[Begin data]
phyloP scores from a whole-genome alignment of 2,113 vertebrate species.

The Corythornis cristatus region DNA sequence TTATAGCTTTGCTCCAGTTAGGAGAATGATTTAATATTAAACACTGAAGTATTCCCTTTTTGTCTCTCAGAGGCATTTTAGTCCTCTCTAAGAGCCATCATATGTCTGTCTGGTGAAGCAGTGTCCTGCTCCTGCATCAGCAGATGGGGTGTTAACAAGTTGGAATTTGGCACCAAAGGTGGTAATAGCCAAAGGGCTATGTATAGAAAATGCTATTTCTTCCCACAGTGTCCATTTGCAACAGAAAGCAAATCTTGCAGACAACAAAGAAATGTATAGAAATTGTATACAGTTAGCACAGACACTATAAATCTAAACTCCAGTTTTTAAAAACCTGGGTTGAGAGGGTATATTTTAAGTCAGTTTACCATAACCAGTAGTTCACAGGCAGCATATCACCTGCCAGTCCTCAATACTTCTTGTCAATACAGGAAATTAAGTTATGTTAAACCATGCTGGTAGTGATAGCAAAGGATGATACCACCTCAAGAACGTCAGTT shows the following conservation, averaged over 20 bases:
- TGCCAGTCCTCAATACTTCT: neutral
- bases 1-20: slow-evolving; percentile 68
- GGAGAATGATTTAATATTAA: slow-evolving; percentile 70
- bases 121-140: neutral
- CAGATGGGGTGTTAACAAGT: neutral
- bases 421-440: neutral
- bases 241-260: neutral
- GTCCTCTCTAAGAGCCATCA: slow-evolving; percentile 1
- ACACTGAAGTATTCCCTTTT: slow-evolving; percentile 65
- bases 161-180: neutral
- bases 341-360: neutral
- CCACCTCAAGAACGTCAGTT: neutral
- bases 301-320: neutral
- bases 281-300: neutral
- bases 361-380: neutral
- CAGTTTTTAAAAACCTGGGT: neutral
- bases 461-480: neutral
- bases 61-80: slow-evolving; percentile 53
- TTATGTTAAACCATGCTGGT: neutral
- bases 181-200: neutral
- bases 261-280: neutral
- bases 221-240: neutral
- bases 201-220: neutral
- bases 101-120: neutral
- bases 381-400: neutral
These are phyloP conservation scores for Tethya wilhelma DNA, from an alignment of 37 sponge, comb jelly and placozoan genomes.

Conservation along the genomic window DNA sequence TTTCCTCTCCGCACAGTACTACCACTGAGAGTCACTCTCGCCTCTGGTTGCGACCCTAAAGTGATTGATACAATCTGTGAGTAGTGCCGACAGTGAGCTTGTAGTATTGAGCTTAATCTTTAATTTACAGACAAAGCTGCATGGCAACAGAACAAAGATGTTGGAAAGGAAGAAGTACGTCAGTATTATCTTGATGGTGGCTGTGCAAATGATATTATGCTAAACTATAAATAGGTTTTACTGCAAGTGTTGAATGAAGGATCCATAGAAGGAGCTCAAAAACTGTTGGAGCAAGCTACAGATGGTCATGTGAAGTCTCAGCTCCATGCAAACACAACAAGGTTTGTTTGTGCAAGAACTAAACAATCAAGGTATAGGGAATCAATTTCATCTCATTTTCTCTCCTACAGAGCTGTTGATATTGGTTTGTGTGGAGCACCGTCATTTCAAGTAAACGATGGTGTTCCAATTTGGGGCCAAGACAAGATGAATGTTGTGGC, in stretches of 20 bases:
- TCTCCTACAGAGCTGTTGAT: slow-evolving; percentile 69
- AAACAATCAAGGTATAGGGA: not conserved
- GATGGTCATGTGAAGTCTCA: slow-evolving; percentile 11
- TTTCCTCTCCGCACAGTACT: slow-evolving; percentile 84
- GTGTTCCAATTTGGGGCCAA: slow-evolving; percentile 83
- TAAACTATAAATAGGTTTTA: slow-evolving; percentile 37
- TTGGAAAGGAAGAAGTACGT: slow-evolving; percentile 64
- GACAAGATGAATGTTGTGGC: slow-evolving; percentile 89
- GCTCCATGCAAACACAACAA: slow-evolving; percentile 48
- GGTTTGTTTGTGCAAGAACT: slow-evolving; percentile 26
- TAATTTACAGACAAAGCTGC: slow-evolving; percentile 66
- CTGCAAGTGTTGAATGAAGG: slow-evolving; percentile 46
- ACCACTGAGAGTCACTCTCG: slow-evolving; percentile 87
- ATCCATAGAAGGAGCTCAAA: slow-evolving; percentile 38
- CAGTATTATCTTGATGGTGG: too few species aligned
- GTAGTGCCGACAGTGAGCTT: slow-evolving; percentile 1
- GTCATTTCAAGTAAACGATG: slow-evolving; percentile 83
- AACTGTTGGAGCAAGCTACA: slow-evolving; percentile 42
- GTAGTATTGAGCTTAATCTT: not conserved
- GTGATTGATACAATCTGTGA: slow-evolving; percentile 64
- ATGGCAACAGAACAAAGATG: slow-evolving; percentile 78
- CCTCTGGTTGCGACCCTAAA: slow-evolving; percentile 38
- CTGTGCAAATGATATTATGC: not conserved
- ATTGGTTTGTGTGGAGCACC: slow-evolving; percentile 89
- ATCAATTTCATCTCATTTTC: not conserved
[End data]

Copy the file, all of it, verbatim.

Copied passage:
phyloP scores from a whole-genome alignment of 2,113 vertebrate species.

The Corythornis cristatus region DNA sequence TTATAGCTTTGCTCCAGTTAGGAGAATGATTTAATATTAAACACTGAAGTATTCCCTTTTTGTCTCTCAGAGGCATTTTAGTCCTCTCTAAGAGCCATCATATGTCTGTCTGGTGAAGCAGTGTCCTGCTCCTGCATCAGCAGATGGGGTGTTAACAAGTTGGAATTTGGCACCAAAGGTGGTAATAGCCAAAGGGCTATGTATAGAAAATGCTATTTCTTCCCACAGTGTCCATTTGCAACAGAAAGCAAATCTTGCAGACAACAAAGAAATGTATAGAAATTGTATACAGTTAGCACAGACACTATAAATCTAAACTCCAGTTTTTAAAAACCTGGGTTGAGAGGGTATATTTTAAGTCAGTTTACCATAACCAGTAGTTCACAGGCAGCATATCACCTGCCAGTCCTCAATACTTCTTGTCAATACAGGAAATTAAGTTATGTTAAACCATGCTGGTAGTGATAGCAAAGGATGATACCACCTCAAGAACGTCAGTT shows the following conservation, averaged over 20 bases:
- TGCCAGTCCTCAATACTTCT: neutral
- bases 1-20: slow-evolving; percentile 68
- GGAGAATGATTTAATATTAA: slow-evolving; percentile 70
- bases 121-140: neutral
- CAGATGGGGTGTTAACAAGT: neutral
- bases 421-440: neutral
- bases 241-260: neutral
- GTCCTCTCTAAGAGCCATCA: slow-evolving; percentile 1
- ACACTGAAGTATTCCCTTTT: slow-evolving; percentile 65
- bases 161-180: neutral
- bases 341-360: neutral
- CCACCTCAAGAACGTCAGTT: neutral
- bases 301-320: neutral
- bases 281-300: neutral
- bases 361-380: neutral
- CAGTTTTTAAAAACCTGGGT: neutral
- bases 461-480: neutral
- bases 61-80: slow-evolving; percentile 53
- TTATGTTAAACCATGCTGGT: neutral
- bases 181-200: neutral
- bases 261-280: neutral
- bases 221-240: neutral
- bases 201-220: neutral
- bases 101-120: neutral
- bases 381-400: neutral
These are phyloP conservation scores for Tethya wilhelma DNA, from an alignment of 37 sponge, comb jelly and placozoan genomes.

Conservation along the genomic window DNA sequence TTTCCTCTCCGCACAGTACTACCACTGAGAGTCACTCTCGCCTCTGGTTGCGACCCTAAAGTGATTGATACAATCTGTGAGTAGTGCCGACAGTGAGCTTGTAGTATTGAGCTTAATCTTTAATTTACAGACAAAGCTGCATGGCAACAGAACAAAGATGTTGGAAAGGAAGAAGTACGTCAGTATTATCTTGATGGTGGCTGTGCAAATGATATTATGCTAAACTATAAATAGGTTTTACTGCAAGTGTTGAATGAAGGATCCATAGAAGGAGCTCAAAAACTGTTGGAGCAAGCTACAGATGGTCATGTGAAGTCTCAGCTCCATGCAAACACAACAAGGTTTGTTTGTGCAAGAACTAAACAATCAAGGTATAGGGAATCAATTTCATCTCATTTTCTCTCCTACAGAGCTGTTGATATTGGTTTGTGTGGAGCACCGTCATTTCAAGTAAACGATGGTGTTCCAATTTGGGGCCAAGACAAGATGAATGTTGTGGC, in stretches of 20 bases:
- TCTCCTACAGAGCTGTTGAT: slow-evolving; percentile 69
- AAACAATCAAGGTATAGGGA: not conserved
- GATGGTCATGTGAAGTCTCA: slow-evolving; percentile 11
- TTTCCTCTCCGCACAGTACT: slow-evolving; percentile 84
- GTGTTCCAATTTGGGGCCAA: slow-evolving; percentile 83
- TAAACTATAAATAGGTTTTA: slow-evolving; percentile 37
- TTGGAAAGGAAGAAGTACGT: slow-evolving; percentile 64
- GACAAGATGAATGTTGTGGC: slow-evolving; percentile 89
- GCTCCATGCAAACACAACAA: slow-evolving; percentile 48
- GGTTTGTTTGTGCAAGAACT: slow-evolving; percentile 26
- TAATTTACAGACAAAGCTGC: slow-evolving; percentile 66
- CTGCAAGTGTTGAATGAAGG: slow-evolving; percentile 46
- ACCACTGAGAGTCACTCTCG: slow-evolving; percentile 87
- ATCCATAGAAGGAGCTCAAA: slow-evolving; percentile 38
- CAGTATTATCTTGATGGTGG: too few species aligned
- GTAGTGCCGACAGTGAGCTT: slow-evolving; percentile 1
- GTCATTTCAAGTAAACGATG: slow-evolving; percentile 83
- AACTGTTGGAGCAAGCTACA: slow-evolving; percentile 42
- GTAGTATTGAGCTTAATCTT: not conserved
- GTGATTGATACAATCTGTGA: slow-evolving; percentile 64
- ATGGCAACAGAACAAAGATG: slow-evolving; percentile 78
- CCTCTGGTTGCGACCCTAAA: slow-evolving; percentile 38
- CTGTGCAAATGATATTATGC: not conserved
- ATTGGTTTGTGTGGAGCACC: slow-evolving; percentile 89
- ATCAATTTCATCTCATTTTC: not conserved